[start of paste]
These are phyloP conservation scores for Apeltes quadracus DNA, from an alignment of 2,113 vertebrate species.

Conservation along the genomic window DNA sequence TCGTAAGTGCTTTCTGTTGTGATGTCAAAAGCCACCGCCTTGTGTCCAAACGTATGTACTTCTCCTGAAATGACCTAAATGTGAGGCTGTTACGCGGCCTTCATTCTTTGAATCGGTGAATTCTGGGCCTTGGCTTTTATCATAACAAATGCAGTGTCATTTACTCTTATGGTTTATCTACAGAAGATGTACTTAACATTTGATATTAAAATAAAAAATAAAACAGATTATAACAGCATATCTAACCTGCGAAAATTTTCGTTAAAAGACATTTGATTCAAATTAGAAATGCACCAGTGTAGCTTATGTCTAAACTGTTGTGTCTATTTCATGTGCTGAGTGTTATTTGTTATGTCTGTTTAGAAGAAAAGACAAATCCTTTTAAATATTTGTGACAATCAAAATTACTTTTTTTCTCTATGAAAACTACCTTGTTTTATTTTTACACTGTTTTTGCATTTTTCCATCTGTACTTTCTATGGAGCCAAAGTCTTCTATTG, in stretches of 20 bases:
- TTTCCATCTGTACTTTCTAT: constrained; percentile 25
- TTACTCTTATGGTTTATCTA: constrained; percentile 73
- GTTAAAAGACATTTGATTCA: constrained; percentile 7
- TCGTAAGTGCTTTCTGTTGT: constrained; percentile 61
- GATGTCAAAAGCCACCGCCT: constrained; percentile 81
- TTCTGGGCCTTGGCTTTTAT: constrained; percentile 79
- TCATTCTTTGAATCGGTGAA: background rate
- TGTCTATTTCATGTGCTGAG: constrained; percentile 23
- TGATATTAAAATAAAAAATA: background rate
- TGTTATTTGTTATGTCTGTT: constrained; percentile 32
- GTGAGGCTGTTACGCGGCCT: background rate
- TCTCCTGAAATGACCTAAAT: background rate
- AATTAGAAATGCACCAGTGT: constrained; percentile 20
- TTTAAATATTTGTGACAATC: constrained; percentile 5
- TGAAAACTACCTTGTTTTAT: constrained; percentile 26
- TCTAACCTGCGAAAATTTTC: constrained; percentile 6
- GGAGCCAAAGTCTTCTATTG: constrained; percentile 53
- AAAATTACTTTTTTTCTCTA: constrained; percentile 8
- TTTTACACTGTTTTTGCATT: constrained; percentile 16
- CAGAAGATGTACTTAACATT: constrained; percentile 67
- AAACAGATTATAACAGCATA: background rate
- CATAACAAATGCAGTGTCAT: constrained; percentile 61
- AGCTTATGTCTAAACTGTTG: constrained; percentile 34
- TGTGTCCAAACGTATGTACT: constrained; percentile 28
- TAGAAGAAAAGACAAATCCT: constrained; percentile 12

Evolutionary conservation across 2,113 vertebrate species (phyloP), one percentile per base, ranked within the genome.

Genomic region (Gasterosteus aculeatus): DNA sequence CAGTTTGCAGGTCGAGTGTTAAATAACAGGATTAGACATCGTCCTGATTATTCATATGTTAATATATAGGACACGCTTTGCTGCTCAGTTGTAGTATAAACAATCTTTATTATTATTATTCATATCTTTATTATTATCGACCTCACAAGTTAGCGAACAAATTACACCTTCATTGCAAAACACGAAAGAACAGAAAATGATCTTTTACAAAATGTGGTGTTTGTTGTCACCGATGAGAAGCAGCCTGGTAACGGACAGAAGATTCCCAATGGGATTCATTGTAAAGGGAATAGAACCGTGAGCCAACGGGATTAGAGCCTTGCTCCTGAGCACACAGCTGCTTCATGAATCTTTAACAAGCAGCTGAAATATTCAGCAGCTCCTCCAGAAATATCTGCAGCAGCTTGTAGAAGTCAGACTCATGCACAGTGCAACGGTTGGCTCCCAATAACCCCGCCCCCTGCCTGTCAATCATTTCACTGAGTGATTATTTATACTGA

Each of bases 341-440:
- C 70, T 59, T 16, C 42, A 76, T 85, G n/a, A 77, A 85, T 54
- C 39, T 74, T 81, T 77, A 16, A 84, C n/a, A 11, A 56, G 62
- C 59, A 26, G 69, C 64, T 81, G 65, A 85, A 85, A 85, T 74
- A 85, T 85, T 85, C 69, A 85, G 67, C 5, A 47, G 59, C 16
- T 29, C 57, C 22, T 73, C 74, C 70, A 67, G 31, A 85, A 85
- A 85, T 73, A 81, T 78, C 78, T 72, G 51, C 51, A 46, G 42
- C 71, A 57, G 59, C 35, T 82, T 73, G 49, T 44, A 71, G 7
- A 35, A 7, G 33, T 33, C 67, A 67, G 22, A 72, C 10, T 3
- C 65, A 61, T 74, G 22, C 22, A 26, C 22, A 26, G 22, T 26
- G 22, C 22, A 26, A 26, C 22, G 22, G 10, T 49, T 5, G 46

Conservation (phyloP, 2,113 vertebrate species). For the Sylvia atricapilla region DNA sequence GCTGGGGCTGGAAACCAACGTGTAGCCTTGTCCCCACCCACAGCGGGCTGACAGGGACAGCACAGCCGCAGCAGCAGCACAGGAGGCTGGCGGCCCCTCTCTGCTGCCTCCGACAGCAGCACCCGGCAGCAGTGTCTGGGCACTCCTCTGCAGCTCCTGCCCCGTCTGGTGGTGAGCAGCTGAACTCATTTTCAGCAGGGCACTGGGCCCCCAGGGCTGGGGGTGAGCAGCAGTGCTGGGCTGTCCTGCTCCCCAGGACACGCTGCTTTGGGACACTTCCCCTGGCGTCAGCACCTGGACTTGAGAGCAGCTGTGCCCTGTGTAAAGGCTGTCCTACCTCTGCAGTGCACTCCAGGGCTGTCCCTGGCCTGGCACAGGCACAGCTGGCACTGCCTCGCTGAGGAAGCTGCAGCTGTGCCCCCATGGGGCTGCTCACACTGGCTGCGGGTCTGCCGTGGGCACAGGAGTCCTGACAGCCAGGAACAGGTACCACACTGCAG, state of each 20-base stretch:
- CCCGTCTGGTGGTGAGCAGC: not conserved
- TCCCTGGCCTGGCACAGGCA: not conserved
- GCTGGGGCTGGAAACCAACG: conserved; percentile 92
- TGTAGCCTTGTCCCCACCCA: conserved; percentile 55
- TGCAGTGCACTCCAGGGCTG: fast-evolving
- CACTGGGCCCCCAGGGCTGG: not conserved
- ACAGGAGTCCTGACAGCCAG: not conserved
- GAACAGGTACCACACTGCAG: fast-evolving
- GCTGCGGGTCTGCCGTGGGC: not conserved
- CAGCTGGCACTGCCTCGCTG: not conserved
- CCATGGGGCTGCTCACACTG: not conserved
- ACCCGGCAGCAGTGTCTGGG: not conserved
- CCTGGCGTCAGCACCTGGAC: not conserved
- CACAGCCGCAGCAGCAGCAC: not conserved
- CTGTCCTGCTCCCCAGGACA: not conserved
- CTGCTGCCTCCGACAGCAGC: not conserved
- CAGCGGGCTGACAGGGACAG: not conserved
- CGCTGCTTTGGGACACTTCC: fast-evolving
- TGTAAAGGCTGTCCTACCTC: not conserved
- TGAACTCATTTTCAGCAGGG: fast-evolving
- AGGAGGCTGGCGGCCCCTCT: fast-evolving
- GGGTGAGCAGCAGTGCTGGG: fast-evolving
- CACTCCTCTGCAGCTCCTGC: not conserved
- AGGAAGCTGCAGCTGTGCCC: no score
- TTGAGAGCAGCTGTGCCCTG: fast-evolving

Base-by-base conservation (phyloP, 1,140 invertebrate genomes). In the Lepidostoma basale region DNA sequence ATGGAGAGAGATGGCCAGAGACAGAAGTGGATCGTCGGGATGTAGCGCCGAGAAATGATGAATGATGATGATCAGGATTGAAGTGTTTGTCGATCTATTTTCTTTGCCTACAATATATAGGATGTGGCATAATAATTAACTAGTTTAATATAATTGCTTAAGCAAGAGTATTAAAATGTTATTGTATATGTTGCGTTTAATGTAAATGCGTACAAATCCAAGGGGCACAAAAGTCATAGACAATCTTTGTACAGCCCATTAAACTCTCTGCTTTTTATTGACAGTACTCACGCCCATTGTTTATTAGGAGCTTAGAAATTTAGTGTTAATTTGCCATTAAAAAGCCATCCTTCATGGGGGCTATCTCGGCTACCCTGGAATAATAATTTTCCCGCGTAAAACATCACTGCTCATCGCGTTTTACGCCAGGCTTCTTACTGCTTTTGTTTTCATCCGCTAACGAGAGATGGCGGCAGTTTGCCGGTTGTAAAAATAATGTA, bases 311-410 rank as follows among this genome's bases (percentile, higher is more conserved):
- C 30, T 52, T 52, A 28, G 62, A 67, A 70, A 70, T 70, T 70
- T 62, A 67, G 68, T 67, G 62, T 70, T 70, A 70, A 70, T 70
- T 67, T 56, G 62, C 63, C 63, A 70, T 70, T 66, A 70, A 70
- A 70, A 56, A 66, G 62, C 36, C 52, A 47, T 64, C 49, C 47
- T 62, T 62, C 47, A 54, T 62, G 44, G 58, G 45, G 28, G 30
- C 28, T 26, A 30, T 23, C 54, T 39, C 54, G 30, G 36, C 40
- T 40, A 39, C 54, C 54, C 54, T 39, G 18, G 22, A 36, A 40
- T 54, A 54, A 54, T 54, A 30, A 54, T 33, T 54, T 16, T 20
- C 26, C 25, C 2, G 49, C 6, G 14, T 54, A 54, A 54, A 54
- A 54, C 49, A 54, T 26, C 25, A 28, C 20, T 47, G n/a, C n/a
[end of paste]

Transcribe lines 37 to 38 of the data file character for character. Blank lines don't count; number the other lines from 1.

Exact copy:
- C 71, A 57, G 59, C 35, T 82, T 73, G 49, T 44, A 71, G 7
- A 35, A 7, G 33, T 33, C 67, A 67, G 22, A 72, C 10, T 3